Washington, Dec 17 (ANI): New satellite data has revealed the impact of the pollution control strategy that China took during the Olympics, which resulted in the levels of nitrogen dioxide (NO2) plunging nearly 50 percent in and around Beijing in August 2008.
The lowering down of the NO2 levels was a result of strict traffic restrictions instituted by Chinese government officials in preparation for the Olympic Games.
The measures included temporarily shutting down some factories and banishing many cars in a pre-Olympic sprint to clean up Beijing's air.
NASA researchers have since analyzed data from their Aura and Terra satellites that show how key pollutants responded to the Olympic restrictions.
According to atmospheric scientist Jacquelyn Witte and colleagues from NASA's Goddard Space Flight Center in Greenbelt, Maryland, the emission restrictions had an unmistakable impact.
During the two months when restrictions were in place, the levels of nitrogen dioxide (NO2) - a noxious gas resulting from fossil fuel combustion (primarily in cars, trucks, and power plants) - plunged nearly 50 percent.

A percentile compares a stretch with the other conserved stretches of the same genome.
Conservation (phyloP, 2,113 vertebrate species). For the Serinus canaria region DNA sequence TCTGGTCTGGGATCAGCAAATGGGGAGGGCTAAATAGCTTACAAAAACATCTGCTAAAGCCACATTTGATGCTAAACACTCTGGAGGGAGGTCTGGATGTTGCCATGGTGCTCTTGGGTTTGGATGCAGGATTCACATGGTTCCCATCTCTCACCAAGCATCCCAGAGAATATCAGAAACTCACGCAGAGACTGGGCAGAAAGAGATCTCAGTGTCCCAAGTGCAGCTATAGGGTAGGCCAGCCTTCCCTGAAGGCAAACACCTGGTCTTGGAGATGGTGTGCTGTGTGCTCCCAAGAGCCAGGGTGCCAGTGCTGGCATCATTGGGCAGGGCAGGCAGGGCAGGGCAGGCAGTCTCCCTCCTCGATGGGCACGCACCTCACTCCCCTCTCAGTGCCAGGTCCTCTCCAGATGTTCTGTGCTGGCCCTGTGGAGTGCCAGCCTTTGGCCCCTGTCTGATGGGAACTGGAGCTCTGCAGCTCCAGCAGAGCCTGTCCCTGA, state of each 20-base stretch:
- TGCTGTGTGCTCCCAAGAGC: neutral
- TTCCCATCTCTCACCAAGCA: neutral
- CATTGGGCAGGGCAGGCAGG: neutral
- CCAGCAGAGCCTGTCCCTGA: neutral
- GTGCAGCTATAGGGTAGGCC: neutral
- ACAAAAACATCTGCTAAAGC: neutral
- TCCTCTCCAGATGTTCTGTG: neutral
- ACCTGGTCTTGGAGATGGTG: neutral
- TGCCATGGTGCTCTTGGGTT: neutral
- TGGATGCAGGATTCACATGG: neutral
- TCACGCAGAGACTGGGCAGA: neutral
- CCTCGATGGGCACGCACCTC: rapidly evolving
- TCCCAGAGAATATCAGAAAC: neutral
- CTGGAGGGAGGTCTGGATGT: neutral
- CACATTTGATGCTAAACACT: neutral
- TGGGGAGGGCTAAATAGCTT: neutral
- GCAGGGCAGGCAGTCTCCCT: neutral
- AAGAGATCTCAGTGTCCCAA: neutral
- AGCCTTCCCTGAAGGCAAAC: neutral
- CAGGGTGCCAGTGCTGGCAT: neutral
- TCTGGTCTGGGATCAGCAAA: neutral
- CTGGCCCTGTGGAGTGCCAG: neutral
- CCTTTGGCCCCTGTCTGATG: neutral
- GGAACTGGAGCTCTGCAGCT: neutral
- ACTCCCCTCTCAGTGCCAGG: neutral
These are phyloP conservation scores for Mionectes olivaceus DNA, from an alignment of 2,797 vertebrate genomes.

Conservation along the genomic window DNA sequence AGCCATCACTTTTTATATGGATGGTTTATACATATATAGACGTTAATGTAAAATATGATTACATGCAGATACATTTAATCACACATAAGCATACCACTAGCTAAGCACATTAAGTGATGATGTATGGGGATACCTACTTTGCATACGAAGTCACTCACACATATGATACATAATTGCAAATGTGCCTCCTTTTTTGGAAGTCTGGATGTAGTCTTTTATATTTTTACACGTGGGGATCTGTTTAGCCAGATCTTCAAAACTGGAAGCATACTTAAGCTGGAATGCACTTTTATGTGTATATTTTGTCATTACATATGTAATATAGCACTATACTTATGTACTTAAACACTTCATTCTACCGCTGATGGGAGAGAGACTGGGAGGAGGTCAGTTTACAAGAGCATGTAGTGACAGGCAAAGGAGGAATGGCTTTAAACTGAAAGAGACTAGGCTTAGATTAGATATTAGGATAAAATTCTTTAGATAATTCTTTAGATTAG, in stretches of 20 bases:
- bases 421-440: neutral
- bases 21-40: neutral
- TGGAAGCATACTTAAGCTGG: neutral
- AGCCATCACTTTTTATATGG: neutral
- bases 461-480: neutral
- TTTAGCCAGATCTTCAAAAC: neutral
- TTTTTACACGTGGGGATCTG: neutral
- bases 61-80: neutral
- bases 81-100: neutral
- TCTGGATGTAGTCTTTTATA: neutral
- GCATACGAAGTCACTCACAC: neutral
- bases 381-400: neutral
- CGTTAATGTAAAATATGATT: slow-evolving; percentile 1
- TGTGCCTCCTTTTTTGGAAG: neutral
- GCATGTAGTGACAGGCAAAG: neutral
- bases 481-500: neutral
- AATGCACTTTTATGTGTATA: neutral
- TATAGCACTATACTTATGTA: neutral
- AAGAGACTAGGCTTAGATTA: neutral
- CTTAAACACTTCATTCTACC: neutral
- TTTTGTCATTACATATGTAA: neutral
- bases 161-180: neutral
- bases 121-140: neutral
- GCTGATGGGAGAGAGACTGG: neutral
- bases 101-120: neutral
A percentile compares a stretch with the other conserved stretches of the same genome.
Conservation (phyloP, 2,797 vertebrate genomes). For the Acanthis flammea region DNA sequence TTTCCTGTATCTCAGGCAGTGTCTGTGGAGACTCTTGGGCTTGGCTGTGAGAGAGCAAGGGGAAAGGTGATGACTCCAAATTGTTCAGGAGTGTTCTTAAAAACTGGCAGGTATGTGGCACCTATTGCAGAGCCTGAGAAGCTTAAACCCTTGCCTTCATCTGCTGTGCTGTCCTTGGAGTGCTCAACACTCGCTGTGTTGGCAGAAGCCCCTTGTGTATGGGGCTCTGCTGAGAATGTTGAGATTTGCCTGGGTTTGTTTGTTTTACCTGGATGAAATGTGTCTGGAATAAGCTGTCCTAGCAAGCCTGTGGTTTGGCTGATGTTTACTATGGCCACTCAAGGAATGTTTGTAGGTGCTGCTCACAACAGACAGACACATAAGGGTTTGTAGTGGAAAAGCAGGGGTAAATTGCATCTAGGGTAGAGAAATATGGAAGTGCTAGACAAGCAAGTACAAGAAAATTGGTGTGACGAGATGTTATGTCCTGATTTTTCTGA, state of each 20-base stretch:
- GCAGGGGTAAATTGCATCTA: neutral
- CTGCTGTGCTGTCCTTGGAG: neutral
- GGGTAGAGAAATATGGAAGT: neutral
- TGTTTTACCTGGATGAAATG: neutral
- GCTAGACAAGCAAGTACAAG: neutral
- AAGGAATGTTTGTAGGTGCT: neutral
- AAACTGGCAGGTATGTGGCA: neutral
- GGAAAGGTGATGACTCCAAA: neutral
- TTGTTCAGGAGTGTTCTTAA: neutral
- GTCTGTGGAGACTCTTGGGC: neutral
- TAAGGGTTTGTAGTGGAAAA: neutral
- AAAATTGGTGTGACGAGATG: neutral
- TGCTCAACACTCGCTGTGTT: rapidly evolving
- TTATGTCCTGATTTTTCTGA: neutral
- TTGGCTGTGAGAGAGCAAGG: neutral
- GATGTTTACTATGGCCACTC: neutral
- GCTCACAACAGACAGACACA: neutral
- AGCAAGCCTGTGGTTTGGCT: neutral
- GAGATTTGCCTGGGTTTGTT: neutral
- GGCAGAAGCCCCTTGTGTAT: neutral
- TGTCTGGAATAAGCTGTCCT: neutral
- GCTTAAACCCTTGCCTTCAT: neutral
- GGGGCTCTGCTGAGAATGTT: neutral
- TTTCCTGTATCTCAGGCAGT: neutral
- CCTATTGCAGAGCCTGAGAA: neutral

Likewise, levels of carbon monoxide (CO) fell about 20 percent.
The steep decline in certain pollutants surprised the researchers. In a preliminary analysis of the data, the effect seemed to be minimal, explained Mark Schoeberl, project scientist for the Aura mission and a contributor to the study.
The reductions only became noticeable when the investigators focused tightly on the Beijing area.
Although satellites detected reductions in levels of SO2, a major byproduct of coal-fired power plants and a key ingredient of acid rain, the decline was more widespread due to a larger effort to reduce SO2 emissions across China, according to Kenneth Pickering, another Goddard scientist involved in the research.
Some scientists have questioned whether Beijing's highly publicized air quality restrictions actually had an impact. This new data shows clearly that they did.
"After the authorities lifted the traffic restrictions, the levels of these pollutants shot right back up," Witte noted. (ANI)